Become a passionate force for belonging in a world that needs it

What drives your passion for social justice?

In one form or another, it’s always been there for me. When I was a kid, I’d feel it pretty intensely anytime I saw someone being judged, excluded, or bullied for being different, by both teachers and students.

Sometimes I’d get pissed. Sometimes I’d feel scared, and sometimes I’d feel nauseous. It wasn’t until I was older that I connected the dots, and saw how that strong reaction was linked to my own experience of feeling like a misfit.

And every now and then, I’d find the courage to take a stand.

I think I was about ten years old, the time that I stomped out of a playdate because my friend said something horrible about black people. I was so disturbed by what she said that I never played with her again, though she was my only friend at the time.

I was reminded of all this a few weeks ago, when I joined a gathering of a thousand organizers, academics, and other movement folks at a conference about othering and belonging.

And at one point, we were invited to explore the possibility of “Being Belonging.” I was intrigued.

Because we all have an idea of what it means to belong.

It’s that warm feeling of being welcome, just as you are. So you can relax and be yourself. It’s feeling essentially safe and loved, so that we are free to try things, be goofballs, and make mistakes.

We all need to feel we belong. It is fundamental to our humanity.

And we all know what it’s like to not belong.

Because the US is a country that has a dominant culture of whiteness, maleness, heteroness, cisgenderness, American-born-ness, light-skinned-ness, and so on, many folks experience not-belonging in a more enduring way.

And for many black and brown-skinned children like 15-year-old Jordan Edwards, being seen as “the other that doesn’t belong here” can be fatal.

For many of us, not-belonging is the norm. It’s the air we breathe. It is the experience we don’t even recognize, until and unless something shifts in our environment or within ourselves, and we notice this strange feeling of belonging.

And we find ourselves breathing a little easier.

And sometimes that relief is mixed with grief and anger at all the time we’ve spent holding ourselves in check.

And that pain of not-belonging has driven transformative social movements. It has also fueled brutal wars. In fact, one can tell a version of this country’s warped history that is a story about a search for belonging. And though that search was minor in relation to the barbarism of our nation’s founding, the quest for belonging plays an outsized role in our mythology.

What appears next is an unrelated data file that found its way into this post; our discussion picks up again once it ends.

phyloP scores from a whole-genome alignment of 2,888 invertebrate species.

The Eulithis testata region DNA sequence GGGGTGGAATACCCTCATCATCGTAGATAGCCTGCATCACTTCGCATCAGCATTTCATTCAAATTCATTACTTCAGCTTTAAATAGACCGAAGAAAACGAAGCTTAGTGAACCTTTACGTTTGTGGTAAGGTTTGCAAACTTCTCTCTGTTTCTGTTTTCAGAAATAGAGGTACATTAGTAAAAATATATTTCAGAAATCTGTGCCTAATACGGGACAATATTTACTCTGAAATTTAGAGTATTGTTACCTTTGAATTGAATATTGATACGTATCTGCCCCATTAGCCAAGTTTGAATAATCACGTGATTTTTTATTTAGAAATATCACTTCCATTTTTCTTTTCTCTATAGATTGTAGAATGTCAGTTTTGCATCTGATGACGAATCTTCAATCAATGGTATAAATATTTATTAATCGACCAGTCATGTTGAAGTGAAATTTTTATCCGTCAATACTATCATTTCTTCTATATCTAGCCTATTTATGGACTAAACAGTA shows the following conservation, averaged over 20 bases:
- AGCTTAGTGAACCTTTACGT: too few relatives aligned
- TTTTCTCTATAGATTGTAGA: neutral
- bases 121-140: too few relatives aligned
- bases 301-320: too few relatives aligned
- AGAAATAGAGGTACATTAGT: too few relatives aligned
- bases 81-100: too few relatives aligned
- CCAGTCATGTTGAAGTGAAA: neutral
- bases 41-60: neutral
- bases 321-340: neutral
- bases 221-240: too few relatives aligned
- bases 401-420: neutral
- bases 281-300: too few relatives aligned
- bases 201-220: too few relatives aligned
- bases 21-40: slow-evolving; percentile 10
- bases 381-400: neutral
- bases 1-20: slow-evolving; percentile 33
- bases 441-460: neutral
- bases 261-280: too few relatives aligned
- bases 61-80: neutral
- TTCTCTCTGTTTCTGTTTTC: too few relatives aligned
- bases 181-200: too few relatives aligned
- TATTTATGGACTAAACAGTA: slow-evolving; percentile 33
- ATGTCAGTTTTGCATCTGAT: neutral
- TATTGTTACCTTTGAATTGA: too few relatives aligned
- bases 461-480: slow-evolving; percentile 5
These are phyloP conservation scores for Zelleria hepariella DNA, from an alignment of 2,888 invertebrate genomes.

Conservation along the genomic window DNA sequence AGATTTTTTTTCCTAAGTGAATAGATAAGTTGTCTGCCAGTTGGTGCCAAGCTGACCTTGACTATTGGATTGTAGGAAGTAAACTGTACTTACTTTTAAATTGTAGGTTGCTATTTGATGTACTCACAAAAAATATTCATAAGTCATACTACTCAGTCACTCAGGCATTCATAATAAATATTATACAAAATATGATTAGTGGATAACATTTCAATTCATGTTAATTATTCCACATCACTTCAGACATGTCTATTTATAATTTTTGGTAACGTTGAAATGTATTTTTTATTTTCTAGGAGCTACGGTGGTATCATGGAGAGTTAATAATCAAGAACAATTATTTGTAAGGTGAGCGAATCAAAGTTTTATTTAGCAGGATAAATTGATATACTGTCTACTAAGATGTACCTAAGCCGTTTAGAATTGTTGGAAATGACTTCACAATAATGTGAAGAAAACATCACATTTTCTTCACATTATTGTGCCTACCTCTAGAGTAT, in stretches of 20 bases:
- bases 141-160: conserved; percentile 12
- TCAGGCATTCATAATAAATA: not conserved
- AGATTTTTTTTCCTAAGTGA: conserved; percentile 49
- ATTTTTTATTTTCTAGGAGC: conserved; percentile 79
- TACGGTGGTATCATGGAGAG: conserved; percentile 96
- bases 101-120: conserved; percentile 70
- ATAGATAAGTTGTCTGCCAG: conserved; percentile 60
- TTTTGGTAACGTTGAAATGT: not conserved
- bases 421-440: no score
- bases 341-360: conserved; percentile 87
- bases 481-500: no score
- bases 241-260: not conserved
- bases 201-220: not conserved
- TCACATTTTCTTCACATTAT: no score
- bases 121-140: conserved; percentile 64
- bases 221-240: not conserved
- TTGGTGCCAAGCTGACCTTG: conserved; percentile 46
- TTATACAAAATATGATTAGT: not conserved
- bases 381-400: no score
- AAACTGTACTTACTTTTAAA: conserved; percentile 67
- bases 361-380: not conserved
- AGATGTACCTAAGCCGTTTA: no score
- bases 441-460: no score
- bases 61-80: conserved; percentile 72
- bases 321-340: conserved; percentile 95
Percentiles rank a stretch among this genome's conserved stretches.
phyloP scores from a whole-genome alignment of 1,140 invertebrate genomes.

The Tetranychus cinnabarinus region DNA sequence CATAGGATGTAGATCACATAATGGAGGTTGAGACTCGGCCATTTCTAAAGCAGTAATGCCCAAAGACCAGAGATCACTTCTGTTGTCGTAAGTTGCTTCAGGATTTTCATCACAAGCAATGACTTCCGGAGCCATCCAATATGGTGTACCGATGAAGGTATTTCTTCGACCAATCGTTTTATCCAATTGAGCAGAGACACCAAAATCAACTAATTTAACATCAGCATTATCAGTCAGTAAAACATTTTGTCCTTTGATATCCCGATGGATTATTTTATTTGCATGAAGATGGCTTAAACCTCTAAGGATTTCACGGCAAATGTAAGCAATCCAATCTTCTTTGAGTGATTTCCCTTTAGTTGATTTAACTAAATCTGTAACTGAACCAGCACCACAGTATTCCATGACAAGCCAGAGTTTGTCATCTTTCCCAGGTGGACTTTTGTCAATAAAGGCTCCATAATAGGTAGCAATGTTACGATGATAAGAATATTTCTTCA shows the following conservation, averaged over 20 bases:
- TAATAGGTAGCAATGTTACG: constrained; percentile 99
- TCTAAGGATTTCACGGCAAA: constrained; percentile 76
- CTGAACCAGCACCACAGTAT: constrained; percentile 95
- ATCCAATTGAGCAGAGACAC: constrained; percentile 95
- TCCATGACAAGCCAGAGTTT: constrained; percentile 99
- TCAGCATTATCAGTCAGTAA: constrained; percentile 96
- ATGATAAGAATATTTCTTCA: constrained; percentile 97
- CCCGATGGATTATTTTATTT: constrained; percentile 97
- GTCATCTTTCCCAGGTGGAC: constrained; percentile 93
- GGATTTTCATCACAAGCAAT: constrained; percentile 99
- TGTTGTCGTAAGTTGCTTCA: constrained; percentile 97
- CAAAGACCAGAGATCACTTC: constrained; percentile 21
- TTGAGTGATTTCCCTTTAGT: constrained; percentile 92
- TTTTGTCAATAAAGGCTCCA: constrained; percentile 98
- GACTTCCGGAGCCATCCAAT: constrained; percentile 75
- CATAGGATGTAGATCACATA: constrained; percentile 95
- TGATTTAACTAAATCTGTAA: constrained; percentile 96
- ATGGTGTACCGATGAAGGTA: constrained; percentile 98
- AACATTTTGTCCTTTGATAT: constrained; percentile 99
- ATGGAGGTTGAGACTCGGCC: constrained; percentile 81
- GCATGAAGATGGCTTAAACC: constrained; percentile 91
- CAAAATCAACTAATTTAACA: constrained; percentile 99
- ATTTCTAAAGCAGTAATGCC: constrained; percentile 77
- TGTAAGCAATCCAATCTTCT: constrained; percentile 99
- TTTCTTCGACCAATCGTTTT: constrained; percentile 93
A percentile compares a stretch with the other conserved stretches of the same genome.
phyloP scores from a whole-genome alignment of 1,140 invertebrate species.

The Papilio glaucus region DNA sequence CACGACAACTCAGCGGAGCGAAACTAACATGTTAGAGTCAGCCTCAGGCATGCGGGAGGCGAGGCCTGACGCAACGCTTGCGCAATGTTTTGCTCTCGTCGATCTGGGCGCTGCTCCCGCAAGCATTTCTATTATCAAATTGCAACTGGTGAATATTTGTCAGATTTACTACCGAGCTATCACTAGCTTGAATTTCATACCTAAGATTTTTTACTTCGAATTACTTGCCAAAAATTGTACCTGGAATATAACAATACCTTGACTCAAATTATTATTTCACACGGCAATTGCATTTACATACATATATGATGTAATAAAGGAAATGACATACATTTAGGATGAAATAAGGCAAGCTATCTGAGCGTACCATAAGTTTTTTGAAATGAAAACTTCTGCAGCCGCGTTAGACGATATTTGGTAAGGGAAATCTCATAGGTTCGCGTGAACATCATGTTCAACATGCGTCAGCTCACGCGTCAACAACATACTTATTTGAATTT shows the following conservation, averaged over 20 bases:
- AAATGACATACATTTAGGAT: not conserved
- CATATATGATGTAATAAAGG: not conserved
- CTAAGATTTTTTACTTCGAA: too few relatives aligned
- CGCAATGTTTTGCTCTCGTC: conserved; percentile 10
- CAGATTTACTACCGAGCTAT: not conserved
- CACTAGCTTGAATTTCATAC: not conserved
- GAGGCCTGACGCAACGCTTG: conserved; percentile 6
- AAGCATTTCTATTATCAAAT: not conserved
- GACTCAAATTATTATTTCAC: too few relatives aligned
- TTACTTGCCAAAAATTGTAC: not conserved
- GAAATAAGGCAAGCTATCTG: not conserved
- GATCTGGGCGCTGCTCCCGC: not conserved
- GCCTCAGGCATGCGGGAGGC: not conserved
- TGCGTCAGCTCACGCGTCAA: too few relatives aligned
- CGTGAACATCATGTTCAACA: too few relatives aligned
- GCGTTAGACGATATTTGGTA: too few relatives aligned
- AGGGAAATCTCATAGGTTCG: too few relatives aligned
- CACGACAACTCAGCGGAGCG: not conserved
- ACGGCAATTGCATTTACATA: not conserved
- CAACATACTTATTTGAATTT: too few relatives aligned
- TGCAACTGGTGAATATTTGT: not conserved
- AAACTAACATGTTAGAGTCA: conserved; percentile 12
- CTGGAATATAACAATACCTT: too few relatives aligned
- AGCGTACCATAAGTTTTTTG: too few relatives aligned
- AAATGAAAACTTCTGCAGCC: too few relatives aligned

Our admirers in 19th century France saw that myth in us from afar. And perhaps in a fit of romance, they sent us the gift of a colossal stone woman. The Statue of Liberty was their attempt to solidify this image of America: a home for the misfits of the world.

And isn’t it interesting that through this gift, we celebrate the relationship between freedom and belonging?

So what does it mean to “Be Belonging?”

“Give me your tired, your poor,
Your huddled masses yearning to breathe free”

These are the most famous lines from “The New Colossus,” a poem by Emma Lazarus, which was once displayed on the statue’s pedestal. On their own, they are an invitation that resonates with compassion.

But the complete poem gives us a fuller picture of what it could mean.

She is a “mighty woman,” holding a torch of “imprisoned lightning.” Her “mild eyes command” the harbor, as she dismisses the “storied pomp” of empires. She doesn’t whisper, but “cries out, with silent lips” her welcome to those huddled masses. And let’s not forget, she is 150 feet tall, made of metal, and standing on an 89-foot granite pedestal.

This, to me, is what it means to “be belonging.” It is compassion, held with the power of a declaration, the strength of granite and steel, and the passion of a flame.

Be your own “Colossus”

Who is it that decides whether I belong? God? My parents? My family? My colleagues and friends? The popular kids at school?

Would anyone even want that responsibility?

Perhaps not.

I have learned, and continue to relearn, that my belonging starts with self-acceptance. I have to be strong for myself first, before I can stand on my rock and shout into the wind my welcome to others.

Below is Emma Lazarus’s entire poem. Imagine now, as you read it, that you are speaking it to your own soul. To the parts of yourself that have been sent to the darkness of exile. To the hurt, the loneliness, and dejection. To everything in you that feels insignificant, deficient, and unworthy.

The New Colossus, by Emma Lazarus
Not like the brazen giant of Greek fame,
With conquering limbs astride from land to land;
Here at our sea-washed, sunset gates shall stand
A mighty woman with a torch, whose flame
Is the imprisoned lightning, and her name
MOTHER OF EXILES. From her beacon-hand
Glows world-wide welcome; her mild eyes command
The air-bridged harbor that twin cities frame.
“Keep, ancient lands, your storied pomp!” cries she
With silent lips. “Give me your tired, your poor,
Your huddled masses yearning to breathe free,
The wretched refuse of your teeming shore.
Send these, the homeless, tempest-tost to me,
I lift my lamp beside the golden door!”

We start with ourselves. We find freedom in being our own belonging.

Then we throw the gates open. We create, by passionate declaration, more belonging for everyone who seeks it.

I shared a story of one of the first times I took a stand for belonging. What is your story? I’d love to hear it in the comments.


Originally published at www.greatergoodcoaching.org.